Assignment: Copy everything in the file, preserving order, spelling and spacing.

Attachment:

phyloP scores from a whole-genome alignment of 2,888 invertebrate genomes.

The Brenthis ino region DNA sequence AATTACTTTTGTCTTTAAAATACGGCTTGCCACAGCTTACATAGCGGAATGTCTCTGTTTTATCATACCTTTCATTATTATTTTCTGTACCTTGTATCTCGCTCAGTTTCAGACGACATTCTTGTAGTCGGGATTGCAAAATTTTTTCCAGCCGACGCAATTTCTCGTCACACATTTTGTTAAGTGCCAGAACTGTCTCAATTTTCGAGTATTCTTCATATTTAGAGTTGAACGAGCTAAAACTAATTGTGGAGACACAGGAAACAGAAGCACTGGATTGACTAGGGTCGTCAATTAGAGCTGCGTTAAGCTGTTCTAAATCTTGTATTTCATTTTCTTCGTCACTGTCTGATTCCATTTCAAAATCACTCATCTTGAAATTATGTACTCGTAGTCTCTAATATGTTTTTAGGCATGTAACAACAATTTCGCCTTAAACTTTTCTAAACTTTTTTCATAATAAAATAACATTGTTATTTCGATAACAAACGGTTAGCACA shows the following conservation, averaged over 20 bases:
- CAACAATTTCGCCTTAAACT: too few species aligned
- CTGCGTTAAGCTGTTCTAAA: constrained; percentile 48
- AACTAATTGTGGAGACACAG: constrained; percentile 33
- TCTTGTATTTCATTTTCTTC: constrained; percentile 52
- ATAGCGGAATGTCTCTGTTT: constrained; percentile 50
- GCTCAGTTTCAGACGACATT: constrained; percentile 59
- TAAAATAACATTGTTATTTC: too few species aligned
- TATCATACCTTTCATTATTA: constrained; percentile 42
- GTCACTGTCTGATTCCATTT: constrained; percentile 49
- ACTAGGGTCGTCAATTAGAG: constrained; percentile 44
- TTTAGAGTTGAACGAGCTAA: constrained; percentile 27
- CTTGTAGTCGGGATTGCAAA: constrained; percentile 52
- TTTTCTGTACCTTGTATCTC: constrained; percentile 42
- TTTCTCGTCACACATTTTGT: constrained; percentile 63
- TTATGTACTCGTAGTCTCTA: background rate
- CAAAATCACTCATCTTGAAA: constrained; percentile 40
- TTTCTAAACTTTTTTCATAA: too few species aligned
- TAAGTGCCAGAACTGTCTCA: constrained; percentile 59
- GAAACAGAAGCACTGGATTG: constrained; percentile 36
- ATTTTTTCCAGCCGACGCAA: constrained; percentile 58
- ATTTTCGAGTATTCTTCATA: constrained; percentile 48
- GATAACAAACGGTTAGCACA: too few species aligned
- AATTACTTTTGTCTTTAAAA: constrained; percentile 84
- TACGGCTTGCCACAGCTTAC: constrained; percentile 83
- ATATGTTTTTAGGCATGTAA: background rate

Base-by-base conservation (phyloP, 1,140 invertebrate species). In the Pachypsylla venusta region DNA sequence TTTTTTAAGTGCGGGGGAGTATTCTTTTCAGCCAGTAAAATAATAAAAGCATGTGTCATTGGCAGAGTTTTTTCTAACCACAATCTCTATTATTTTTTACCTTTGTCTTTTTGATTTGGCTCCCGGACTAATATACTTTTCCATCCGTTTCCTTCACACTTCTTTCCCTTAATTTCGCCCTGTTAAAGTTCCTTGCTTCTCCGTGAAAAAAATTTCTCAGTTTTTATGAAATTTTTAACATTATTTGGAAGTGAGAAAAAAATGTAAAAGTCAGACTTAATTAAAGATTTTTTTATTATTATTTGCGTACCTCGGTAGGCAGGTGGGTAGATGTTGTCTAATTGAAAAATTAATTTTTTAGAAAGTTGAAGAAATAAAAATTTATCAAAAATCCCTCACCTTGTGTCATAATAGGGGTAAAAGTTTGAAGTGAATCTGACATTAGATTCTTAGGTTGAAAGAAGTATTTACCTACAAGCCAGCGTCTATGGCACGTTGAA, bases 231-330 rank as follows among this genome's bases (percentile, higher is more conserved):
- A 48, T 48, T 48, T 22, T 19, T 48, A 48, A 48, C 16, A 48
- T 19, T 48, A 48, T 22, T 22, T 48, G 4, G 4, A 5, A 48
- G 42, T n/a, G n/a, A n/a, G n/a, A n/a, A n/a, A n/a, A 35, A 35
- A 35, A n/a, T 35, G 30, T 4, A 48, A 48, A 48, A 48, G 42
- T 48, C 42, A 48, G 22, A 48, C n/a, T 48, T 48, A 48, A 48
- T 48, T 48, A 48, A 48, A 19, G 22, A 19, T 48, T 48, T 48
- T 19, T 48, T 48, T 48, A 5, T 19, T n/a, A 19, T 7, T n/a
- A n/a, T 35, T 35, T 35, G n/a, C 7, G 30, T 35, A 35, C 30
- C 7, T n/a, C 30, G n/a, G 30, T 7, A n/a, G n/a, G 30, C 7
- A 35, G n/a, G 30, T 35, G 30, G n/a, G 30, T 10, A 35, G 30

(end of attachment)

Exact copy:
phyloP scores from a whole-genome alignment of 2,888 invertebrate genomes.

The Brenthis ino region DNA sequence AATTACTTTTGTCTTTAAAATACGGCTTGCCACAGCTTACATAGCGGAATGTCTCTGTTTTATCATACCTTTCATTATTATTTTCTGTACCTTGTATCTCGCTCAGTTTCAGACGACATTCTTGTAGTCGGGATTGCAAAATTTTTTCCAGCCGACGCAATTTCTCGTCACACATTTTGTTAAGTGCCAGAACTGTCTCAATTTTCGAGTATTCTTCATATTTAGAGTTGAACGAGCTAAAACTAATTGTGGAGACACAGGAAACAGAAGCACTGGATTGACTAGGGTCGTCAATTAGAGCTGCGTTAAGCTGTTCTAAATCTTGTATTTCATTTTCTTCGTCACTGTCTGATTCCATTTCAAAATCACTCATCTTGAAATTATGTACTCGTAGTCTCTAATATGTTTTTAGGCATGTAACAACAATTTCGCCTTAAACTTTTCTAAACTTTTTTCATAATAAAATAACATTGTTATTTCGATAACAAACGGTTAGCACA shows the following conservation, averaged over 20 bases:
- CAACAATTTCGCCTTAAACT: too few species aligned
- CTGCGTTAAGCTGTTCTAAA: constrained; percentile 48
- AACTAATTGTGGAGACACAG: constrained; percentile 33
- TCTTGTATTTCATTTTCTTC: constrained; percentile 52
- ATAGCGGAATGTCTCTGTTT: constrained; percentile 50
- GCTCAGTTTCAGACGACATT: constrained; percentile 59
- TAAAATAACATTGTTATTTC: too few species aligned
- TATCATACCTTTCATTATTA: constrained; percentile 42
- GTCACTGTCTGATTCCATTT: constrained; percentile 49
- ACTAGGGTCGTCAATTAGAG: constrained; percentile 44
- TTTAGAGTTGAACGAGCTAA: constrained; percentile 27
- CTTGTAGTCGGGATTGCAAA: constrained; percentile 52
- TTTTCTGTACCTTGTATCTC: constrained; percentile 42
- TTTCTCGTCACACATTTTGT: constrained; percentile 63
- TTATGTACTCGTAGTCTCTA: background rate
- CAAAATCACTCATCTTGAAA: constrained; percentile 40
- TTTCTAAACTTTTTTCATAA: too few species aligned
- TAAGTGCCAGAACTGTCTCA: constrained; percentile 59
- GAAACAGAAGCACTGGATTG: constrained; percentile 36
- ATTTTTTCCAGCCGACGCAA: constrained; percentile 58
- ATTTTCGAGTATTCTTCATA: constrained; percentile 48
- GATAACAAACGGTTAGCACA: too few species aligned
- AATTACTTTTGTCTTTAAAA: constrained; percentile 84
- TACGGCTTGCCACAGCTTAC: constrained; percentile 83
- ATATGTTTTTAGGCATGTAA: background rate

Base-by-base conservation (phyloP, 1,140 invertebrate species). In the Pachypsylla venusta region DNA sequence TTTTTTAAGTGCGGGGGAGTATTCTTTTCAGCCAGTAAAATAATAAAAGCATGTGTCATTGGCAGAGTTTTTTCTAACCACAATCTCTATTATTTTTTACCTTTGTCTTTTTGATTTGGCTCCCGGACTAATATACTTTTCCATCCGTTTCCTTCACACTTCTTTCCCTTAATTTCGCCCTGTTAAAGTTCCTTGCTTCTCCGTGAAAAAAATTTCTCAGTTTTTATGAAATTTTTAACATTATTTGGAAGTGAGAAAAAAATGTAAAAGTCAGACTTAATTAAAGATTTTTTTATTATTATTTGCGTACCTCGGTAGGCAGGTGGGTAGATGTTGTCTAATTGAAAAATTAATTTTTTAGAAAGTTGAAGAAATAAAAATTTATCAAAAATCCCTCACCTTGTGTCATAATAGGGGTAAAAGTTTGAAGTGAATCTGACATTAGATTCTTAGGTTGAAAGAAGTATTTACCTACAAGCCAGCGTCTATGGCACGTTGAA, bases 231-330 rank as follows among this genome's bases (percentile, higher is more conserved):
- A 48, T 48, T 48, T 22, T 19, T 48, A 48, A 48, C 16, A 48
- T 19, T 48, A 48, T 22, T 22, T 48, G 4, G 4, A 5, A 48
- G 42, T n/a, G n/a, A n/a, G n/a, A n/a, A n/a, A n/a, A 35, A 35
- A 35, A n/a, T 35, G 30, T 4, A 48, A 48, A 48, A 48, G 42
- T 48, C 42, A 48, G 22, A 48, C n/a, T 48, T 48, A 48, A 48
- T 48, T 48, A 48, A 48, A 19, G 22, A 19, T 48, T 48, T 48
- T 19, T 48, T 48, T 48, A 5, T 19, T n/a, A 19, T 7, T n/a
- A n/a, T 35, T 35, T 35, G n/a, C 7, G 30, T 35, A 35, C 30
- C 7, T n/a, C 30, G n/a, G 30, T 7, A n/a, G n/a, G 30, C 7
- A 35, G n/a, G 30, T 35, G 30, G n/a, G 30, T 10, A 35, G 30